Yoga and Art of Subtle Body Experiences

The heart of classical hatha yoga (~physical yoga) is not asana: it is pranayama. In the traditional pathway of practice, the work that we do in asana is a platform to guide us towards more subtle engagement with our body with pranayama as the next step.

When we rest our attention on our breath, we become more attuned to the deeper sensations in our physical reality. In the initial stages, we feel the more superficial experiences of our chest and abdomen moving as we breathe. In time, we can feel the inner rhythm of the pulsation of the breath.

As the breath grows still, we can absorb ourselves in further deeper body sensations. The practices of the bandhas and mudras facilitate this absorption. Ancient yoga texts describe these inner experiences, often with varied and confusing terms. 

In modern language, we use an umbrella term “interoception” to refer to inner body sensations. We are only now realizing the importance of interoception to our health. Our deeper body sensations are vital to our physical well-being and even to our identity and mental health. If you can connect to your deeper body experience with a feeling of safety, structure, and positivity, you will find multiple benefits.

The best way to do that is to begin in asana. Move slowly and breathe mindfully. Give yourself time to truly feel your body in asana. When you are in quieter, more restful positions, draw your awareness deeper into your body with your breathing.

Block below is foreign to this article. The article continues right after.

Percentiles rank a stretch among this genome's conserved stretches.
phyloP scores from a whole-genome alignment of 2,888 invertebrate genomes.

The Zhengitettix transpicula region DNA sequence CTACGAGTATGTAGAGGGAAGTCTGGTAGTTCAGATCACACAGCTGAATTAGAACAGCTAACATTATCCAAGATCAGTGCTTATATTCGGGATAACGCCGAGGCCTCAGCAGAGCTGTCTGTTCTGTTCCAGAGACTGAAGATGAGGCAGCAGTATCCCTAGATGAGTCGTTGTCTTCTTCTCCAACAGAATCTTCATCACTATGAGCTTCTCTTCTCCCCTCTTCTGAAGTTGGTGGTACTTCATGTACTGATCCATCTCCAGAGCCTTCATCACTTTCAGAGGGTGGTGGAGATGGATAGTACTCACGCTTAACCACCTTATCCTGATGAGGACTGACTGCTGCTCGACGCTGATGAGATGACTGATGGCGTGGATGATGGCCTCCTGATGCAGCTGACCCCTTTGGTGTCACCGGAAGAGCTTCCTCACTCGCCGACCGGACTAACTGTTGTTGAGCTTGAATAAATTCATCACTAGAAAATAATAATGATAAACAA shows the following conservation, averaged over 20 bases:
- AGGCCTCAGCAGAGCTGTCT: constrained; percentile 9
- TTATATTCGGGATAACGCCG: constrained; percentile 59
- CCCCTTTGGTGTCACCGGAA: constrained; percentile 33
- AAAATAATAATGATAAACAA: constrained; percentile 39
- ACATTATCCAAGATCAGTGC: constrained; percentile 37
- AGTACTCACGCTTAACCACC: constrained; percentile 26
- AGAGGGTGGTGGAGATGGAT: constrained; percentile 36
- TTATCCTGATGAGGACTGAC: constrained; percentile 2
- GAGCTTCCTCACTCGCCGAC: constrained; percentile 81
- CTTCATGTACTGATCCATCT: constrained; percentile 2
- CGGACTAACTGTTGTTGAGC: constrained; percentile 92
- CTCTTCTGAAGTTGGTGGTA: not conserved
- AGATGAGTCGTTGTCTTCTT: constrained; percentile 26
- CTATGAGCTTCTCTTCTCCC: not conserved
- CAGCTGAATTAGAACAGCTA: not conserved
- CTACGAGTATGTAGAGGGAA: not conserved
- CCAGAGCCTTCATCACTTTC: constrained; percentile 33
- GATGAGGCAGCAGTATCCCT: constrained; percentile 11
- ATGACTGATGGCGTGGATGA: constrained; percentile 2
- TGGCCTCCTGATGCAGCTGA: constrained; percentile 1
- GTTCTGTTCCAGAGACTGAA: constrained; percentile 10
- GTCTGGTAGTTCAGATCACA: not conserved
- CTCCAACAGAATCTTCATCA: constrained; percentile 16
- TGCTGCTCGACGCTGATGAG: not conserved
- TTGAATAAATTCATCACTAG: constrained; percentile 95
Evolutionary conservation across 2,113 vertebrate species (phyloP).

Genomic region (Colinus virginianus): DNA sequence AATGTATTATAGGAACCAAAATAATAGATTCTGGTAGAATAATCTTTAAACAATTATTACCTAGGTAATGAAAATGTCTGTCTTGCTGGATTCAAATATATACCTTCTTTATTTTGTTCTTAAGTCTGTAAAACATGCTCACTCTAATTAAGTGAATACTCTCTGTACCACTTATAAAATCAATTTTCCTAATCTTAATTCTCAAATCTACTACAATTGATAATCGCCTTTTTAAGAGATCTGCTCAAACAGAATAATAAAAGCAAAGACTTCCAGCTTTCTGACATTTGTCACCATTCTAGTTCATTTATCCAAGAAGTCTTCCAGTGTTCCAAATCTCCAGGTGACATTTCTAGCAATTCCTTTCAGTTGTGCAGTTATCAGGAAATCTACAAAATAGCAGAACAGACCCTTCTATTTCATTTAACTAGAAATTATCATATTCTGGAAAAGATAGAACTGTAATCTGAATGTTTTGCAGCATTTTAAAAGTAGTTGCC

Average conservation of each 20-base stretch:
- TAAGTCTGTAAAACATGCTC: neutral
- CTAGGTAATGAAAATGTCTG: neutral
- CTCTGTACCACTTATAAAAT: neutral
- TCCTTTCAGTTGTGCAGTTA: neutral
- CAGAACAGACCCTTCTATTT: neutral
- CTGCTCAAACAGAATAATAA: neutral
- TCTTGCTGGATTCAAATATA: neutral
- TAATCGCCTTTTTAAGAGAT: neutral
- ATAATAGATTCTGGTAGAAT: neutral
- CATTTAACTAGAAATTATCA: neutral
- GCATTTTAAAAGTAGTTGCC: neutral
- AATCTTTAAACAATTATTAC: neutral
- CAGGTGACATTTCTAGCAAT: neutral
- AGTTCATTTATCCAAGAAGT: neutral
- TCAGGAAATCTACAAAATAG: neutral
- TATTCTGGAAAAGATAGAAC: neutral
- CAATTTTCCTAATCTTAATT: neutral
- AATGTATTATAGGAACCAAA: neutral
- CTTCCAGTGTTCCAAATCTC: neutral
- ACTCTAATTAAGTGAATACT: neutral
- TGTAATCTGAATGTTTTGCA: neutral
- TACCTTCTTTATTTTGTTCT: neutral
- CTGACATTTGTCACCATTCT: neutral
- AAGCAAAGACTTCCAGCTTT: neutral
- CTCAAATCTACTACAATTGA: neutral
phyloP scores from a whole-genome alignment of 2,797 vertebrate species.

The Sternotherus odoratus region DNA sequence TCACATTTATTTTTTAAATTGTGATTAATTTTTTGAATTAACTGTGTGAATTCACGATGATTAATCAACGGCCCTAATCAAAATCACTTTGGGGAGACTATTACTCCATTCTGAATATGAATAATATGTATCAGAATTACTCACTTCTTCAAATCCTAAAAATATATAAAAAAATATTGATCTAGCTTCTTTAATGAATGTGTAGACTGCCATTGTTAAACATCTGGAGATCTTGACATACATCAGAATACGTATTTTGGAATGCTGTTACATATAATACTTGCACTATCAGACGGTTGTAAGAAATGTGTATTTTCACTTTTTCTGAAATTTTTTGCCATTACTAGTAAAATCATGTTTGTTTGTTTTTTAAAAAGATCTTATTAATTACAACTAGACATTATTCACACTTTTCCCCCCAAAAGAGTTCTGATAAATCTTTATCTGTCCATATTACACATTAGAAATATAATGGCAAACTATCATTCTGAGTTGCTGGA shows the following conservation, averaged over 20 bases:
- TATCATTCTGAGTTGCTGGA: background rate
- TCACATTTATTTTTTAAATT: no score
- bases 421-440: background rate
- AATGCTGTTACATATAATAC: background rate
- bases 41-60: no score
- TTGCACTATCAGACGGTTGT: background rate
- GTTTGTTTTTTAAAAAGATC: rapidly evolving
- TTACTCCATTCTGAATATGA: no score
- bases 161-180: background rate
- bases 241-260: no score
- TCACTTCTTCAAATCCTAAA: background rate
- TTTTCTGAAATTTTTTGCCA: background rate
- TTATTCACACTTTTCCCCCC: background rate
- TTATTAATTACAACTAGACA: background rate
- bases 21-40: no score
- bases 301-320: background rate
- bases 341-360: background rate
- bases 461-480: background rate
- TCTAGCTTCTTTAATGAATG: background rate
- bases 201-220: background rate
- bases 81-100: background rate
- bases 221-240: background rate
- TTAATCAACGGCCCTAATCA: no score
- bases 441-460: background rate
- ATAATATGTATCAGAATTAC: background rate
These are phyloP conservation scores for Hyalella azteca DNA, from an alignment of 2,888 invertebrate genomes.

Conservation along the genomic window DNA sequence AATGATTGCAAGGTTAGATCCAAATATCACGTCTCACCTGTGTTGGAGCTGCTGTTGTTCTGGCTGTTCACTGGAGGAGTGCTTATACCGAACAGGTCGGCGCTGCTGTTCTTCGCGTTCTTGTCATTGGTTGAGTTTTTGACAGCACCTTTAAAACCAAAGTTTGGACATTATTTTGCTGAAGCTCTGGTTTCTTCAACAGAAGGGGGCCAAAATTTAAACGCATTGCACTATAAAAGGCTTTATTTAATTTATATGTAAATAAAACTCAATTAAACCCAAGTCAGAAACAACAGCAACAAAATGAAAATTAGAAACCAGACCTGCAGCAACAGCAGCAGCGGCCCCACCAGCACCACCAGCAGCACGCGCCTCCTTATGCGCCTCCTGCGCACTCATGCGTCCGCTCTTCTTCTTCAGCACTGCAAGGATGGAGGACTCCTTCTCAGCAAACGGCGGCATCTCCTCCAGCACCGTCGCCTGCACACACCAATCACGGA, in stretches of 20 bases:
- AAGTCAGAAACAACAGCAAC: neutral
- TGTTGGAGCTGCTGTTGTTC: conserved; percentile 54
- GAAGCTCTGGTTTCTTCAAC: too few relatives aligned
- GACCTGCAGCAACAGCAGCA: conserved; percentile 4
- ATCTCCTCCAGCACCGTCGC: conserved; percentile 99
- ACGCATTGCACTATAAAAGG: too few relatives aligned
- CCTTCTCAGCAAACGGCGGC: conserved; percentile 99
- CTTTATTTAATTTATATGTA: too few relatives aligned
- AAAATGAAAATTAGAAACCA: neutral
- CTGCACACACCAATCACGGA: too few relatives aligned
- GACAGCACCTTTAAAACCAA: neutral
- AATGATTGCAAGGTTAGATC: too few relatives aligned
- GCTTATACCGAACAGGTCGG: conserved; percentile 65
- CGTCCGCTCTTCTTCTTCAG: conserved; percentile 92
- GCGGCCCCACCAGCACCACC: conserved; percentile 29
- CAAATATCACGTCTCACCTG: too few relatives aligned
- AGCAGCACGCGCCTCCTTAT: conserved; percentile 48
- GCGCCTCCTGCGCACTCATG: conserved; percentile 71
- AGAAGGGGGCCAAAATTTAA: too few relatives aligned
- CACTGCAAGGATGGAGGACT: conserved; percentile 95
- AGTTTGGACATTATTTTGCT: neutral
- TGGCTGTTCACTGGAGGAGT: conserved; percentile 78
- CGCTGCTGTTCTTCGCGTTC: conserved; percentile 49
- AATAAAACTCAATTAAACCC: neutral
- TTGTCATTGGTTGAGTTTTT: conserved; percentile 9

From such asana, you can progress naturally to periods of quiet breathing, where you feel the waves of your breath in your body. Remember: this inner absorption should feel safe, comfortable, and even enjoyable.

You can take an approach of gentle openness and kindness. As you feel your breath and your subtle body, bring a feeling of kindness to whatever arises in your body. Watch without judging, with a feeling of gentle interest. In time, you can settle your attention deeper in your body with stability and ease.

When we feel more safely, positively, and stably connected to our body, we benefit in multiple ways. The enhanced mind-body connection improves the co-regulation, integrated function, of both our body and mind.

This opens the door to further practice of meditation and hatha yoga. More importantly, it helps us navigate physical and mental imbalances in modern life, moving towards greater well-being and “well-feeling!”